Resistance to the Dakota Access pipeline has been met by an ongoing crackdown on water and land protectors by the Morton County Sheriff’s Department. In recent weeks, there has been widespread use of strip search in the Morton County jail. Democracy Now! spoke with Standing Rock Sioux Tribal Chair Dave Archambault II about whether he had been strip-searched after he was arrested at a protest and with Dr. Sara Jumping Eagle, a pediatrician and a member of the Standing Rock Sioux Tribe who also says she was strip-searched after she was arrested on August 11, taken to Morton County jail and charged with disorderly conduct.
At the Morton County Courthouse in North Dakota on Monday, authorities dropped or rejected multiple felony and misdemeanor charges against water protectors involved in the ongoing resistance to the $3.8 billion Dakota Access pipeline, including a felony charge against Marcus Frejo Little Eagle, known by his artist name Quese IMC. "Water is what’s going to bring our people back together," he says. "This destructive unnatural force that is trying to destroy this water is the same force that dismantled our homes back in the day during the Indian wars." The state also dropped a felony charge against Little Eagle’s nephew, Morgan Frejo. Misdemeanor charges against water defender Cody Hall were also dropped.
We’re just back from North Dakota, where on Monday District Judge John Grinsteiner refused to authorize "riot" charges against Amy Goodman for reporting for Democracy Now! on an attack against Native American-led anti-pipeline protesters. The judge did not find probable cause to justify the charges filed on Friday, October 14, by State’s Attorney Ladd R. Erickson, which were presented after Erickson had withdrawn an earlier charge against Goodman of criminal trespass. After the judge’s decision, Morton County Sheriff Kyle Kirchmeier said, "After consulting with the Morton County States Attorney, I am assured charges are being considered against these individuals. Let me make this perfectly clear, if you trespass on private property, you will be arrested." Ladd Erickson, state prosecutor, told The New York Times: "I believe they want to keep the investigation open and see if there is any evidence in the unedited and unpublished videos that we could better detail in an affidavit for the judge. The 'Democracy Now' video that many people have seen doesn’t have much evidence value in it." After the decision was announced, Goodman’s attorneys Reed Brody and Tom Dickson joined her in speaking outside the Morton County Courthouse, where hundreds gathered to show support for more than a half-dozen water protectors who were facing charges related to the ongoing resistance to the $3.8 billion Dakota Access pipeline.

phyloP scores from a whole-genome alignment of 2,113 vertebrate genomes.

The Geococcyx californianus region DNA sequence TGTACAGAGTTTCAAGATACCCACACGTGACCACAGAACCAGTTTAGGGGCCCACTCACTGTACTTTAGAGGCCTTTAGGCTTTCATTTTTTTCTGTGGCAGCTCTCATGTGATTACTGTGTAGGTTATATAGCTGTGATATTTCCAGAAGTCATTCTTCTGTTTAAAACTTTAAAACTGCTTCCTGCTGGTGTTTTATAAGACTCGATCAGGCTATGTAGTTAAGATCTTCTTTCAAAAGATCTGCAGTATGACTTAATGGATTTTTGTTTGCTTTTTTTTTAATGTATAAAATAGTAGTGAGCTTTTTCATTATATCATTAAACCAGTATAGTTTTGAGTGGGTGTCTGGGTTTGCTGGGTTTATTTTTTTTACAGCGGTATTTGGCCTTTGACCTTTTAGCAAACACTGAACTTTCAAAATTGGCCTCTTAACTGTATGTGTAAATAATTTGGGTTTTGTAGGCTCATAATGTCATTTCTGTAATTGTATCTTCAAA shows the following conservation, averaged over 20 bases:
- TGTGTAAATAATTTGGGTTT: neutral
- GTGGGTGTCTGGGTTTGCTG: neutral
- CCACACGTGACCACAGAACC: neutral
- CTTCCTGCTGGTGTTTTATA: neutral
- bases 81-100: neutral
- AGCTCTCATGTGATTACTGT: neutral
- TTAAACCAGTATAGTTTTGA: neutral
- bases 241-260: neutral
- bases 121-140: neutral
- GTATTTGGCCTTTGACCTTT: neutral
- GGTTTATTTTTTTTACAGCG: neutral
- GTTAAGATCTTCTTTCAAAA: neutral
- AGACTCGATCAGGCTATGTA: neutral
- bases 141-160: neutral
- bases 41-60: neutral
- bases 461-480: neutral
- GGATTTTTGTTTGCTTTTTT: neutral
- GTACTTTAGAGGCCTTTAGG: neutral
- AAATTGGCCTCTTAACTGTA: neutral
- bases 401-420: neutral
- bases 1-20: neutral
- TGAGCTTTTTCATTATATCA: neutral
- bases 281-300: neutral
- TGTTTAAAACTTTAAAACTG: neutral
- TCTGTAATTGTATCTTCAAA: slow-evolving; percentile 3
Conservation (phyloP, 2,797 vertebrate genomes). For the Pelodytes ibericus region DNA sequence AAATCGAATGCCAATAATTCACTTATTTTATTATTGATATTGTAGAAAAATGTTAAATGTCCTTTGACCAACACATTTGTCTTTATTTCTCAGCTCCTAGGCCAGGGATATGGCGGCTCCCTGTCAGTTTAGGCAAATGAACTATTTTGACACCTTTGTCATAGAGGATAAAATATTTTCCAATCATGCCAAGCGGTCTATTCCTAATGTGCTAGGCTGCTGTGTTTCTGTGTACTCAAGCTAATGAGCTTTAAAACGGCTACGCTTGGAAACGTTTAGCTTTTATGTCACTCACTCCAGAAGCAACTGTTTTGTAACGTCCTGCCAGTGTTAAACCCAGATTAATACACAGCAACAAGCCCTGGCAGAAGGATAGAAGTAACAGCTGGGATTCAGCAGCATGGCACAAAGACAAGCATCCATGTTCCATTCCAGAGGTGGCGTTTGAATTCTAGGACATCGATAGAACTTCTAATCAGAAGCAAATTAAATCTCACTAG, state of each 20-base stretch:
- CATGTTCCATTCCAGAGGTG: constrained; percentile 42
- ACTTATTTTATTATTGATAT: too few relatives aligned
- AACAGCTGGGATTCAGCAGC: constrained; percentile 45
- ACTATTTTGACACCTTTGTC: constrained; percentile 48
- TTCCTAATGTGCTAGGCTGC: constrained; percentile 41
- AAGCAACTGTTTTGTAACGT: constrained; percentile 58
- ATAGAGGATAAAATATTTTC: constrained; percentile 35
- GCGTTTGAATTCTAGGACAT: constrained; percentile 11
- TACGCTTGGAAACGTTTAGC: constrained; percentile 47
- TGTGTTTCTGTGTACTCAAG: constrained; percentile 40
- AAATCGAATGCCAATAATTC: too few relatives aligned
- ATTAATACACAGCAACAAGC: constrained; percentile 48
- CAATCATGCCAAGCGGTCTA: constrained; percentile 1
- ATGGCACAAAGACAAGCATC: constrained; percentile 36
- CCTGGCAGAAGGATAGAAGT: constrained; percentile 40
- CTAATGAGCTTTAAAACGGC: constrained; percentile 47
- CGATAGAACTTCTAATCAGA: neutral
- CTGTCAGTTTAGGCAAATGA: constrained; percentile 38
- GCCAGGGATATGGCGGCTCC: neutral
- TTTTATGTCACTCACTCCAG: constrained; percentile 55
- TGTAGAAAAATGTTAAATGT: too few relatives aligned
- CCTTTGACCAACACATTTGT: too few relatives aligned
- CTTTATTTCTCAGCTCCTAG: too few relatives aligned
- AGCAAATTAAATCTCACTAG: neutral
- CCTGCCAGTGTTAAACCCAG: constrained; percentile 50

- Pentagon: U.S. Special Forces on Ground in Battle for Mosul
- Russia & Syria Temporarily Halt Airstrikes in Aleppo
- Trump Repeats Claim of Rigged Election, Alleging Widespread Voter Fraud
- Melania Trump Accuses Billy Bush of Egging Donald Trump On in Leaked Tape
- Donald Trump: "When I Come Home at Night and Dinner’s Not Ready, I Go Through the Roof"
- State Department Official Accused of Pressuring to Declassify Clinton Email
- Gen. James Cartwright Pleads Guilty to Making False Statements to FBI
- "Guantánamo Diary" Author Mohamedou Ould Slahi Released After 14 Years
- NASA: Last Month was Warmest September on Record
- U.N.: Climate Change Could Drive 122 Million into Extreme Poverty
- ExxonMobil Asks Texas Court to Throw Out Subpoena over Climate Cover-up
- Police Association Apologizes for "Historical Mistreatment of Communities of Color"
- British Bank Cuts Services to Russian-Backed RT Network